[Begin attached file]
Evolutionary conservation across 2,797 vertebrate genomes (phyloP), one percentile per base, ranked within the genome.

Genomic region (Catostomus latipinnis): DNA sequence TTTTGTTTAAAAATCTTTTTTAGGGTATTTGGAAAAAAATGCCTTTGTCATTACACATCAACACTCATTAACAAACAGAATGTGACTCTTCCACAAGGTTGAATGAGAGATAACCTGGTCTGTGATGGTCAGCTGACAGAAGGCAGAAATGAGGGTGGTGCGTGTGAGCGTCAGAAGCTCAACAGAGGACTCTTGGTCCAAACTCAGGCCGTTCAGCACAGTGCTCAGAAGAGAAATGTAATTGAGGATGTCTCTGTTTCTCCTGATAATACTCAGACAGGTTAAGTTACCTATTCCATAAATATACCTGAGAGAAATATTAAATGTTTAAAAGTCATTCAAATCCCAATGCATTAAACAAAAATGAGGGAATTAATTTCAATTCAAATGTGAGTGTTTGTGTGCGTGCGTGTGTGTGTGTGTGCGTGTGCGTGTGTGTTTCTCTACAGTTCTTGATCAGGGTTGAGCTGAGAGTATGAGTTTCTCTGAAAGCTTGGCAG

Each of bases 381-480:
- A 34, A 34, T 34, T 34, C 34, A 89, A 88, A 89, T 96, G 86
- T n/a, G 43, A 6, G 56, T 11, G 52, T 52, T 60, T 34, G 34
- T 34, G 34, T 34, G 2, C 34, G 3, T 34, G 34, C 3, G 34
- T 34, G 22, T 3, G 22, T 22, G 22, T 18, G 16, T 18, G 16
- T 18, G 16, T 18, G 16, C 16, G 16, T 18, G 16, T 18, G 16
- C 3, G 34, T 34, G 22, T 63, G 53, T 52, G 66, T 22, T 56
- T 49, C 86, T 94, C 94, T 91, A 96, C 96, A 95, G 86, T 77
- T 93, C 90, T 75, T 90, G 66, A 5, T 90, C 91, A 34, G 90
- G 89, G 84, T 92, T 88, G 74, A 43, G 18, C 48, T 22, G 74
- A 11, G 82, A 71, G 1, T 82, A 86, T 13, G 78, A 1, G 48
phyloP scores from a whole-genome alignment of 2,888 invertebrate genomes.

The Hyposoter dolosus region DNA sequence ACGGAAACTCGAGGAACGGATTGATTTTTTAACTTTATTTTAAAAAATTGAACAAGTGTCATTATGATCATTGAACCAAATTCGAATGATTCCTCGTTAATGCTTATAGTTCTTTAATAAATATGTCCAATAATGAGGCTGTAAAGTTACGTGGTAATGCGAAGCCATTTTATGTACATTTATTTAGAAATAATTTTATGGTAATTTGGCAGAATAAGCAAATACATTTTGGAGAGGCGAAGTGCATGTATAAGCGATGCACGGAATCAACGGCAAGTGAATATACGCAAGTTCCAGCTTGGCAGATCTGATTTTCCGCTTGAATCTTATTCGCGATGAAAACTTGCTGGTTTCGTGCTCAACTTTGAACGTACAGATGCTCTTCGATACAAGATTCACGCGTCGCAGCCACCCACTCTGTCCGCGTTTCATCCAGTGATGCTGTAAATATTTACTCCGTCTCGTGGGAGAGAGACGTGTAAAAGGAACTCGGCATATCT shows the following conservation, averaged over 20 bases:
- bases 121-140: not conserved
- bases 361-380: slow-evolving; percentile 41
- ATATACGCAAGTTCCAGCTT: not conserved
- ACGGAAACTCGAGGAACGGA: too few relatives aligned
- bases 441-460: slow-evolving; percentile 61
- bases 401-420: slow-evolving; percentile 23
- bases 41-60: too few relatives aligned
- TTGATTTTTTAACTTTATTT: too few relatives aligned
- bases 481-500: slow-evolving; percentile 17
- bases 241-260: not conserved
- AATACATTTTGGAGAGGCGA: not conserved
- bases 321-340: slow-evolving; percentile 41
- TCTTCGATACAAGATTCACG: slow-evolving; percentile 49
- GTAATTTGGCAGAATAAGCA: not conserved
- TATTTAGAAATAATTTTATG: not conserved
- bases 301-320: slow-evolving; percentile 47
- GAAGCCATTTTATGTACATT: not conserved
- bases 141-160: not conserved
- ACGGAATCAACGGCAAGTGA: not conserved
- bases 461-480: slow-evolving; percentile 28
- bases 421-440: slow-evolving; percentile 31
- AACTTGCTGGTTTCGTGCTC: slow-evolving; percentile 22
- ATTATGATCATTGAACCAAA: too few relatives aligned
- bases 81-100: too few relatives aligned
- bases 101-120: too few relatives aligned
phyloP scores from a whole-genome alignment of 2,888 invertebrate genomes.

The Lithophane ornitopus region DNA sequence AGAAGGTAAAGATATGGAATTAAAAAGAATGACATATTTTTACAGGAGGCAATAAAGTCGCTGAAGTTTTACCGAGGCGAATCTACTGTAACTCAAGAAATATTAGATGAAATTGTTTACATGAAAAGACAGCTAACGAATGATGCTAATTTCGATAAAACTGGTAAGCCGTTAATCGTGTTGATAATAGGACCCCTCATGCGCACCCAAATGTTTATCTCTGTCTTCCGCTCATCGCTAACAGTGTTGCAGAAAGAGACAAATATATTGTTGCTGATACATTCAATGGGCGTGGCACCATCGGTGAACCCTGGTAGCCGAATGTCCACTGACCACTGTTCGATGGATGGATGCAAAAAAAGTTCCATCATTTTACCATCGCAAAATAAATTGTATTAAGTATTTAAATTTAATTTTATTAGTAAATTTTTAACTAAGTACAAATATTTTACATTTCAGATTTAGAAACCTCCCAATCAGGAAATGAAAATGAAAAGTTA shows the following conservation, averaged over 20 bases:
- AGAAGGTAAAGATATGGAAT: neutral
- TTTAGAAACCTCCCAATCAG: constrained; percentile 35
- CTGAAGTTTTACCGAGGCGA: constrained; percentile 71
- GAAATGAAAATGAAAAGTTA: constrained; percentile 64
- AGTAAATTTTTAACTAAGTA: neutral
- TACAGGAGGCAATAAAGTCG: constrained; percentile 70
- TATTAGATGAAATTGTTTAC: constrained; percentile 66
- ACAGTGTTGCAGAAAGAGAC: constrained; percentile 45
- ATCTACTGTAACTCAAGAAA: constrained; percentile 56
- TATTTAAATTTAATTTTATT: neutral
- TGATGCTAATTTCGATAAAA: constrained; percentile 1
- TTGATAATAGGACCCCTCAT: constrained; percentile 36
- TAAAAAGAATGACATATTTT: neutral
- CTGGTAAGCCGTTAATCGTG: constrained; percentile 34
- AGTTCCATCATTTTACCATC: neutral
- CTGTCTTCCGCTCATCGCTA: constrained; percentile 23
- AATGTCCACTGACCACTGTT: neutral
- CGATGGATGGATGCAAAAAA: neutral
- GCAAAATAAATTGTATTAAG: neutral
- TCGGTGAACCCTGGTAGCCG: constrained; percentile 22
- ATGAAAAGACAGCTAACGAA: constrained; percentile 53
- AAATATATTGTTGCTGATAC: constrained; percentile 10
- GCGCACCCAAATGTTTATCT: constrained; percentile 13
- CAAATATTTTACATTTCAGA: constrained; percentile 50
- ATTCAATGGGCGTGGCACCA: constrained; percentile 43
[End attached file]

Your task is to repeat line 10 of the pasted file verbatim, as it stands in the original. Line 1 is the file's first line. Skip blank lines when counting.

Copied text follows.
- T 49, C 86, T 94, C 94, T 91, A 96, C 96, A 95, G 86, T 77